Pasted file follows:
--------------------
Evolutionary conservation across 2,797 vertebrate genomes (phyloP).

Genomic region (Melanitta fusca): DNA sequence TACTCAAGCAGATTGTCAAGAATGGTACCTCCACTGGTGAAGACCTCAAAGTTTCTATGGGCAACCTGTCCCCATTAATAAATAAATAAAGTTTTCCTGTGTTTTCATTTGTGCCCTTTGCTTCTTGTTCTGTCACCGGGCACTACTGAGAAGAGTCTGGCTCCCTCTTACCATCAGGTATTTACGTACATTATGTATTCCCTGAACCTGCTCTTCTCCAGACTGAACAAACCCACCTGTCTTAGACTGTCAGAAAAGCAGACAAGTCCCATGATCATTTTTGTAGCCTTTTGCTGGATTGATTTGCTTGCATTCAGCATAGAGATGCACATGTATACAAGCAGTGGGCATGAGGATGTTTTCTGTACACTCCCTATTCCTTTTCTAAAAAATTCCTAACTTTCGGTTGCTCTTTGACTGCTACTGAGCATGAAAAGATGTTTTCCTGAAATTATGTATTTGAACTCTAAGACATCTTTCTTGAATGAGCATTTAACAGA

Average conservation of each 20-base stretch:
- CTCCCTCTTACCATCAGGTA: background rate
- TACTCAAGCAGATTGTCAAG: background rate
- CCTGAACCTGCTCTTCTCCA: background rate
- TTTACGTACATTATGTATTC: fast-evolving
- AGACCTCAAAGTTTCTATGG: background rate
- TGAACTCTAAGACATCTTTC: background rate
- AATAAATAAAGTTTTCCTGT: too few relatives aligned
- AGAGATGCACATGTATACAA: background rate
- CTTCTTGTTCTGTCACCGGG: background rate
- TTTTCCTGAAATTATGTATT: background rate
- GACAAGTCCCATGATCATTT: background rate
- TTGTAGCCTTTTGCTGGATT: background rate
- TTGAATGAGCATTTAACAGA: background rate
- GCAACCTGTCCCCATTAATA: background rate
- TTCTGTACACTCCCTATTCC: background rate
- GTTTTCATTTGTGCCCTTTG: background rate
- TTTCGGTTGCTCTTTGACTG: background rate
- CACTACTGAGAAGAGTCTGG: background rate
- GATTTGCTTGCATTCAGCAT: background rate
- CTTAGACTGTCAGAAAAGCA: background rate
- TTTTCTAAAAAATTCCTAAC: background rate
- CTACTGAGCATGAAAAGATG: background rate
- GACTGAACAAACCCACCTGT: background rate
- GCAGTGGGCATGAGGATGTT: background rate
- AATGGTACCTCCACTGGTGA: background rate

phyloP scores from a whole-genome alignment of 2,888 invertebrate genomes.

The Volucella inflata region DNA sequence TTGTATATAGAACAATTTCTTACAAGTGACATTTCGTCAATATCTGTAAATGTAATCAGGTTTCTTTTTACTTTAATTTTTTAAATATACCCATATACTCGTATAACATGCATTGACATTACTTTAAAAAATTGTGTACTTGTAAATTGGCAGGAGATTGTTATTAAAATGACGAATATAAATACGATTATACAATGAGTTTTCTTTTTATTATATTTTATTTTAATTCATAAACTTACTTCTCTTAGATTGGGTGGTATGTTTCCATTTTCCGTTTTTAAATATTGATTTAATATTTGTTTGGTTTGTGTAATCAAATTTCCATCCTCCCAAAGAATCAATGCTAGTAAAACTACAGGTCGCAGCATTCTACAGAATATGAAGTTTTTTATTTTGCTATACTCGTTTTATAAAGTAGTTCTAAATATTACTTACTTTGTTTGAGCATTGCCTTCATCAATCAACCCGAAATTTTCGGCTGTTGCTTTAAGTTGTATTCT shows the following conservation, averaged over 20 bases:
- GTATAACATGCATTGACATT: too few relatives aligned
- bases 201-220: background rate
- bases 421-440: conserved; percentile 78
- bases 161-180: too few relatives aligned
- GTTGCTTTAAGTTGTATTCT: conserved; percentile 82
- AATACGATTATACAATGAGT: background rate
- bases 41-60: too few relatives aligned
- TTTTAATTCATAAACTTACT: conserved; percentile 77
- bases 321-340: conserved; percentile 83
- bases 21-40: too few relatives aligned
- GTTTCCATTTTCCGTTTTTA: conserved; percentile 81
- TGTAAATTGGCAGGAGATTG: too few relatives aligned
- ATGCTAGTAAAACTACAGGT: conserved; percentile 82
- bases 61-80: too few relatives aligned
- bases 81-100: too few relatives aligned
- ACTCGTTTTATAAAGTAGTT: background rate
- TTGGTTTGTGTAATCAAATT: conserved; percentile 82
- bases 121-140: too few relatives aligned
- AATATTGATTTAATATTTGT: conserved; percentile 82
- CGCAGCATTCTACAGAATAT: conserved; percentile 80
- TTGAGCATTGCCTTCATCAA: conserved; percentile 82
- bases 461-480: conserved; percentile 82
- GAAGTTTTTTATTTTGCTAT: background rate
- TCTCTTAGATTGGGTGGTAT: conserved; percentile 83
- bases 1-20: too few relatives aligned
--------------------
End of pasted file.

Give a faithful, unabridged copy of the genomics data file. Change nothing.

Evolutionary conservation across 2,797 vertebrate genomes (phyloP).

Genomic region (Melanitta fusca): DNA sequence TACTCAAGCAGATTGTCAAGAATGGTACCTCCACTGGTGAAGACCTCAAAGTTTCTATGGGCAACCTGTCCCCATTAATAAATAAATAAAGTTTTCCTGTGTTTTCATTTGTGCCCTTTGCTTCTTGTTCTGTCACCGGGCACTACTGAGAAGAGTCTGGCTCCCTCTTACCATCAGGTATTTACGTACATTATGTATTCCCTGAACCTGCTCTTCTCCAGACTGAACAAACCCACCTGTCTTAGACTGTCAGAAAAGCAGACAAGTCCCATGATCATTTTTGTAGCCTTTTGCTGGATTGATTTGCTTGCATTCAGCATAGAGATGCACATGTATACAAGCAGTGGGCATGAGGATGTTTTCTGTACACTCCCTATTCCTTTTCTAAAAAATTCCTAACTTTCGGTTGCTCTTTGACTGCTACTGAGCATGAAAAGATGTTTTCCTGAAATTATGTATTTGAACTCTAAGACATCTTTCTTGAATGAGCATTTAACAGA

Average conservation of each 20-base stretch:
- CTCCCTCTTACCATCAGGTA: background rate
- TACTCAAGCAGATTGTCAAG: background rate
- CCTGAACCTGCTCTTCTCCA: background rate
- TTTACGTACATTATGTATTC: fast-evolving
- AGACCTCAAAGTTTCTATGG: background rate
- TGAACTCTAAGACATCTTTC: background rate
- AATAAATAAAGTTTTCCTGT: too few relatives aligned
- AGAGATGCACATGTATACAA: background rate
- CTTCTTGTTCTGTCACCGGG: background rate
- TTTTCCTGAAATTATGTATT: background rate
- GACAAGTCCCATGATCATTT: background rate
- TTGTAGCCTTTTGCTGGATT: background rate
- TTGAATGAGCATTTAACAGA: background rate
- GCAACCTGTCCCCATTAATA: background rate
- TTCTGTACACTCCCTATTCC: background rate
- GTTTTCATTTGTGCCCTTTG: background rate
- TTTCGGTTGCTCTTTGACTG: background rate
- CACTACTGAGAAGAGTCTGG: background rate
- GATTTGCTTGCATTCAGCAT: background rate
- CTTAGACTGTCAGAAAAGCA: background rate
- TTTTCTAAAAAATTCCTAAC: background rate
- CTACTGAGCATGAAAAGATG: background rate
- GACTGAACAAACCCACCTGT: background rate
- GCAGTGGGCATGAGGATGTT: background rate
- AATGGTACCTCCACTGGTGA: background rate

phyloP scores from a whole-genome alignment of 2,888 invertebrate genomes.

The Volucella inflata region DNA sequence TTGTATATAGAACAATTTCTTACAAGTGACATTTCGTCAATATCTGTAAATGTAATCAGGTTTCTTTTTACTTTAATTTTTTAAATATACCCATATACTCGTATAACATGCATTGACATTACTTTAAAAAATTGTGTACTTGTAAATTGGCAGGAGATTGTTATTAAAATGACGAATATAAATACGATTATACAATGAGTTTTCTTTTTATTATATTTTATTTTAATTCATAAACTTACTTCTCTTAGATTGGGTGGTATGTTTCCATTTTCCGTTTTTAAATATTGATTTAATATTTGTTTGGTTTGTGTAATCAAATTTCCATCCTCCCAAAGAATCAATGCTAGTAAAACTACAGGTCGCAGCATTCTACAGAATATGAAGTTTTTTATTTTGCTATACTCGTTTTATAAAGTAGTTCTAAATATTACTTACTTTGTTTGAGCATTGCCTTCATCAATCAACCCGAAATTTTCGGCTGTTGCTTTAAGTTGTATTCT shows the following conservation, averaged over 20 bases:
- GTATAACATGCATTGACATT: too few relatives aligned
- bases 201-220: background rate
- bases 421-440: conserved; percentile 78
- bases 161-180: too few relatives aligned
- GTTGCTTTAAGTTGTATTCT: conserved; percentile 82
- AATACGATTATACAATGAGT: background rate
- bases 41-60: too few relatives aligned
- TTTTAATTCATAAACTTACT: conserved; percentile 77
- bases 321-340: conserved; percentile 83
- bases 21-40: too few relatives aligned
- GTTTCCATTTTCCGTTTTTA: conserved; percentile 81
- TGTAAATTGGCAGGAGATTG: too few relatives aligned
- ATGCTAGTAAAACTACAGGT: conserved; percentile 82
- bases 61-80: too few relatives aligned
- bases 81-100: too few relatives aligned
- ACTCGTTTTATAAAGTAGTT: background rate
- TTGGTTTGTGTAATCAAATT: conserved; percentile 82
- bases 121-140: too few relatives aligned
- AATATTGATTTAATATTTGT: conserved; percentile 82
- CGCAGCATTCTACAGAATAT: conserved; percentile 80
- TTGAGCATTGCCTTCATCAA: conserved; percentile 82
- bases 461-480: conserved; percentile 82
- GAAGTTTTTTATTTTGCTAT: background rate
- TCTCTTAGATTGGGTGGTAT: conserved; percentile 83
- bases 1-20: too few relatives aligned